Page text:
Wednesday, 20 July 2011

Burleigh's Rebirth

Manchester Tart atop at Burleigh plate (Blue Asiatic Pheasant pattern)
Continuing the ceramic theme this month, I wanted to share a very good piece of news with you about the pottery company Burgess, Dorling & Leigh (AKA Burleigh). In my book review of The Lost City of Stoke-on-Trent, I made mention of Burleigh and the fact that they are still producing at their factory in Stoke-on-Trent.


Established in 1851, the business moved their centre of operations to a newly constructed factory at Middleport in 1889 - a handsome, red brick building overlooking the Trent & Mersey Canal. Burleigh have continued to manufacture there ever since, creating the underglaze transfer printed ware for which they are famous. Traditional blue-and-white floral, chintz and Asiatic Pheasant designs are their staple, but colour-ways now vary in keeping with modern tastes - reds, pinks, greens and blacks now feature, as well as plain white bakeware. The Victorian process of printed tissue transfer, using hand-engraved copper rollers is still the method of choice today, thus making Burleigh a very special place where many of the skilled processes of old still prevail.


Despite the popularity of Burleigh ware, the future of the nineteenth century factory itself hung very much in the balance. In desperate need of repair, its future was sadly uncertain. Fortunately, this month it has been announced that The Prince's Regeneration Trust have stepped in to acquire the building, and will inject £7.5 million into the restoration and regeneration of the factory. What this means is that Burleigh ware will continue to be made at the site using traditional techniques. Not only this, the plan is to also create a visitor centre, new factory shop and café, as well as restoring and letting surrounding buildings to small craft businesses.


This news is an immense boost to the area, and can only stimulate further interest in both Burleigh and its surroundings. The Middleport factory is a truly remarkable place. Stepping through the gates feels like a step into the past - offices, shop floors and outbuildings have remained largely unchanged for years. With the help of The Prince's Regeneration Trust, Burleigh can look forward to an exciting future which also salutes the beauty of its past.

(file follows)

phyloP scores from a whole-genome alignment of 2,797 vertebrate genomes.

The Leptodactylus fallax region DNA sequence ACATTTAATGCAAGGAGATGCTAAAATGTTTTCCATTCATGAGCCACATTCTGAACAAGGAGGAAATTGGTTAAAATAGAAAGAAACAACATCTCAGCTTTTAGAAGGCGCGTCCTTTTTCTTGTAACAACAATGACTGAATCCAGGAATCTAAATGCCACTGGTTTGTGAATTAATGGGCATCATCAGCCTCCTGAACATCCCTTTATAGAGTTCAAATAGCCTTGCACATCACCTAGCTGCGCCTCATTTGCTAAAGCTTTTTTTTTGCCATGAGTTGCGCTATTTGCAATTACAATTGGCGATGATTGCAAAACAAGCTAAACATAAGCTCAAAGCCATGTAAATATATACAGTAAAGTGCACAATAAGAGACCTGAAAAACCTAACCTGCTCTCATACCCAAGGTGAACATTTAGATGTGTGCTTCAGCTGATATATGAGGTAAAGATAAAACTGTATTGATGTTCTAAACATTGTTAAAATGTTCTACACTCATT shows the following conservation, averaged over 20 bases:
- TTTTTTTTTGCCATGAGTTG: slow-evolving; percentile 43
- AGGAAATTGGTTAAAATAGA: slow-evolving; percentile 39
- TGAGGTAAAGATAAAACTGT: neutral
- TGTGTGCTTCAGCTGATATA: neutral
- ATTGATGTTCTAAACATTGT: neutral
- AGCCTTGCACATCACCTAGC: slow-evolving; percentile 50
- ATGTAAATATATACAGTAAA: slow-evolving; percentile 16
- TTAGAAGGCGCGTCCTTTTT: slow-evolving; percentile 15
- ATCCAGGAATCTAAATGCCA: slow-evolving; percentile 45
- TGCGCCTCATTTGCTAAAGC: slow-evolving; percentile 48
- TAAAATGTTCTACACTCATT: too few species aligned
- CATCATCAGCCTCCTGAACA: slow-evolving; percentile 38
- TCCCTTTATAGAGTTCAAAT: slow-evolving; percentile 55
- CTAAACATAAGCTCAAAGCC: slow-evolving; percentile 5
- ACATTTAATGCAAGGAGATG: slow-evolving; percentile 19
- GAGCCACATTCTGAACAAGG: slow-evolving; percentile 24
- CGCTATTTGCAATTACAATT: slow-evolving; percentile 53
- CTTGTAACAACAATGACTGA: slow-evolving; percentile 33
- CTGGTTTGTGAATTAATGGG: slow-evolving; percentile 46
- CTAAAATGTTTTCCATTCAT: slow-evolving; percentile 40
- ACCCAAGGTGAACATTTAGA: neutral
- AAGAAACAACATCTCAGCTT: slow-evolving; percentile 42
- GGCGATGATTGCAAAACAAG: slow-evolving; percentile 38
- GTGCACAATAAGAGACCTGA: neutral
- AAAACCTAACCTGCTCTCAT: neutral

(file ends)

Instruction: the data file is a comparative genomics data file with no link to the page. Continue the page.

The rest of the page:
Photo by me.

2 comments:

  1. It is a very pretty plate especially as I adore anything blue and white. But, since I am hungry as I write this, I had to wonder, what is a Manchester Tart?

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  2. It is very pretty. Check out their website - they do so many different patterns, also in blue and white if that's your favourite.

    Now to the most important question,"what is a Manchester Tart?" Let me enlighten you...

    It's usually served as a big pie cut into slices, but I got this cute mini-pie at The Teacup on Thomas Street in Manchester. It's a baked pastry shell filled with a layer of strawberry jam on the bottom, and then a vanilla custard on top, sprinkled with dried coconut. Some people (like when my mum bakes it) add sliced bananas to the bottom, too. The custard isn't baked - instead it goes into the fridge to set. I have to say, the mini one was great, but I prefer my custard a little more solid. It does originate in Manchester, but I have now idea how or when!

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